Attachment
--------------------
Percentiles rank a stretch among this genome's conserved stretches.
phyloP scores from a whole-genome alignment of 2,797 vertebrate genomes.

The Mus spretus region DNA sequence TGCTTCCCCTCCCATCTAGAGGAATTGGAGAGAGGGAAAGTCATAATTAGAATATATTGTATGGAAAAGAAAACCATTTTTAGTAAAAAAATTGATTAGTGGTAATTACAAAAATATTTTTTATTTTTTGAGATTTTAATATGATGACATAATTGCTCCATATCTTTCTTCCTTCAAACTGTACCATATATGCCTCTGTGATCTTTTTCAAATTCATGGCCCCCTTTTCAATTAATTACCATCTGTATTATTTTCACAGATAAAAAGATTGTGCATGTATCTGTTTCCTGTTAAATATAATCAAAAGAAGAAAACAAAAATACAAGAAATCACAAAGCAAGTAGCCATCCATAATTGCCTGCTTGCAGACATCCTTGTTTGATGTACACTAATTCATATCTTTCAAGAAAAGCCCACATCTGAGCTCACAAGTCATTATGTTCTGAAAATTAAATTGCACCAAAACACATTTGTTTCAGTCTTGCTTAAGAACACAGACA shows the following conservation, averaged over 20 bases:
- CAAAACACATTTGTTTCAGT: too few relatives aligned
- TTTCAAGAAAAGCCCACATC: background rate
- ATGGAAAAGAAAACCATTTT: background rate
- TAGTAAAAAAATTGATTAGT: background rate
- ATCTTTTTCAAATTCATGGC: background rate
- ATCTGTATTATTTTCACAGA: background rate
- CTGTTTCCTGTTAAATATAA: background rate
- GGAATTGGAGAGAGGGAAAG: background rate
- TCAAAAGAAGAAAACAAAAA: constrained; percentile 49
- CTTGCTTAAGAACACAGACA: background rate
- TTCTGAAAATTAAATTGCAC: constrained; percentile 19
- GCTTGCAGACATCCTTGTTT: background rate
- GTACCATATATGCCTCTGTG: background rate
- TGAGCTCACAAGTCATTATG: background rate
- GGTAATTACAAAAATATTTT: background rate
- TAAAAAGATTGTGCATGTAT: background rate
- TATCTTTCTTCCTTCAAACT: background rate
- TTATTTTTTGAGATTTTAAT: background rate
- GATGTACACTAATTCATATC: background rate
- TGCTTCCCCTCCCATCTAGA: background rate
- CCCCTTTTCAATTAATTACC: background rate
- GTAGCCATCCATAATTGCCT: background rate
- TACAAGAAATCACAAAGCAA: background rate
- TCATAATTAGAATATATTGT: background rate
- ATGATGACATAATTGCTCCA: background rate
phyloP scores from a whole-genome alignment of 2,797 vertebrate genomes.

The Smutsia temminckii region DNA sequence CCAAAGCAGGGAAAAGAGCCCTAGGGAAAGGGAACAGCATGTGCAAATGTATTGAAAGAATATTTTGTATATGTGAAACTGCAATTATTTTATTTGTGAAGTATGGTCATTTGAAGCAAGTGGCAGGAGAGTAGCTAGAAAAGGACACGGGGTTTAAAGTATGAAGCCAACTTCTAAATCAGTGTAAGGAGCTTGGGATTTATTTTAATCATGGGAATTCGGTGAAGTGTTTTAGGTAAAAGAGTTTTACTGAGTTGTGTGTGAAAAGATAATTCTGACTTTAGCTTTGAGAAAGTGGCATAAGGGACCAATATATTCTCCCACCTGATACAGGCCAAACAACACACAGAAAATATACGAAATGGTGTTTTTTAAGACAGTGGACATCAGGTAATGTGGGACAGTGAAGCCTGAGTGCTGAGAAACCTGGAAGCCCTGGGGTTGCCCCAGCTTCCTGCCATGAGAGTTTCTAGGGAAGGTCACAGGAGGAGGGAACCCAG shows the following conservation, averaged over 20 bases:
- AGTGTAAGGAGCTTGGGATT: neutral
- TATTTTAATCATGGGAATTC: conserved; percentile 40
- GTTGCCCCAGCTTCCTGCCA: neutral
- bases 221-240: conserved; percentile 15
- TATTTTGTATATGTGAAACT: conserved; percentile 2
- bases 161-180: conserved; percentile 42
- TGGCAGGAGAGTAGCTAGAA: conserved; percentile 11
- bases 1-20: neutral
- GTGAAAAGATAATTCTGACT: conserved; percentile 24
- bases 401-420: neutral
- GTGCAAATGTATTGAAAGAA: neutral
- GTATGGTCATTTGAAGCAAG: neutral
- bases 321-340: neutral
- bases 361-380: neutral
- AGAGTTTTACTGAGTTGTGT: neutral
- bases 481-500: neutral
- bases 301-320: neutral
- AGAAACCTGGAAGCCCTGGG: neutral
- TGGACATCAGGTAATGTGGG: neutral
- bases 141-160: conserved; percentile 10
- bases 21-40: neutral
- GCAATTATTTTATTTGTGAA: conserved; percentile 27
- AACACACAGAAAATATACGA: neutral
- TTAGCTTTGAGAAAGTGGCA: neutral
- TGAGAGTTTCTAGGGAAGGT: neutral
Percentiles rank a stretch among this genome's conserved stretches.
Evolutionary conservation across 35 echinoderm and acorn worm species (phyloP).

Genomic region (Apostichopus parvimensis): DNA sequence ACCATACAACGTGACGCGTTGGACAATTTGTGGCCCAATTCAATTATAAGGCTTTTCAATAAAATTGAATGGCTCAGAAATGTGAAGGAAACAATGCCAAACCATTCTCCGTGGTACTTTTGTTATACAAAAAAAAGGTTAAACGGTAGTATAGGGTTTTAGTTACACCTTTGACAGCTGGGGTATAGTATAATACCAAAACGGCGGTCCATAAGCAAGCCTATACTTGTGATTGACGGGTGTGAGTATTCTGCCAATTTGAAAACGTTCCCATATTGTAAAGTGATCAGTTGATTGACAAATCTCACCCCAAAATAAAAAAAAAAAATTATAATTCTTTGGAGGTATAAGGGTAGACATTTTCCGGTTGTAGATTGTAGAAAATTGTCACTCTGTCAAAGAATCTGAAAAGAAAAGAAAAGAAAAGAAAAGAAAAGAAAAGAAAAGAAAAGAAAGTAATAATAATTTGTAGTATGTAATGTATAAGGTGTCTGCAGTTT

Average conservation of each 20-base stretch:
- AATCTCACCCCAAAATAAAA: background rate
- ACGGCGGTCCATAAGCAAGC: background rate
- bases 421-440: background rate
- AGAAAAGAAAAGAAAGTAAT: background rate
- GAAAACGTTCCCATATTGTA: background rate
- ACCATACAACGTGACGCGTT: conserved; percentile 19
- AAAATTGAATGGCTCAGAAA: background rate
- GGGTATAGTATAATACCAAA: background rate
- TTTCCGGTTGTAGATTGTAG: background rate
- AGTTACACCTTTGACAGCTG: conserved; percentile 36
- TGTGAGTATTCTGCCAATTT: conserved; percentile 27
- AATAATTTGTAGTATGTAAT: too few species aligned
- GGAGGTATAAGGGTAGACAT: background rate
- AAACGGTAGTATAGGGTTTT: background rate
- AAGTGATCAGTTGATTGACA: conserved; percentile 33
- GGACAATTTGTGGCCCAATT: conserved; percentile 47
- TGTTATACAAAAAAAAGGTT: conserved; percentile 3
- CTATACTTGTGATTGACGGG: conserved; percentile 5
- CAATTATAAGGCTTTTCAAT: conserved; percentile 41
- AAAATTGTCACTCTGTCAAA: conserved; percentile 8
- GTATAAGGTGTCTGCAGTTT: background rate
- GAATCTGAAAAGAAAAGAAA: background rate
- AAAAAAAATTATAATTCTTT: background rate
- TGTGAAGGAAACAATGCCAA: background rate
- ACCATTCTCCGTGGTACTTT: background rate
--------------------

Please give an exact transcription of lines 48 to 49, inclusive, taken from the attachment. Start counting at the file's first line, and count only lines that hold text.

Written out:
- AGAAACCTGGAAGCCCTGGG: neutral
- TGGACATCAGGTAATGTGGG: neutral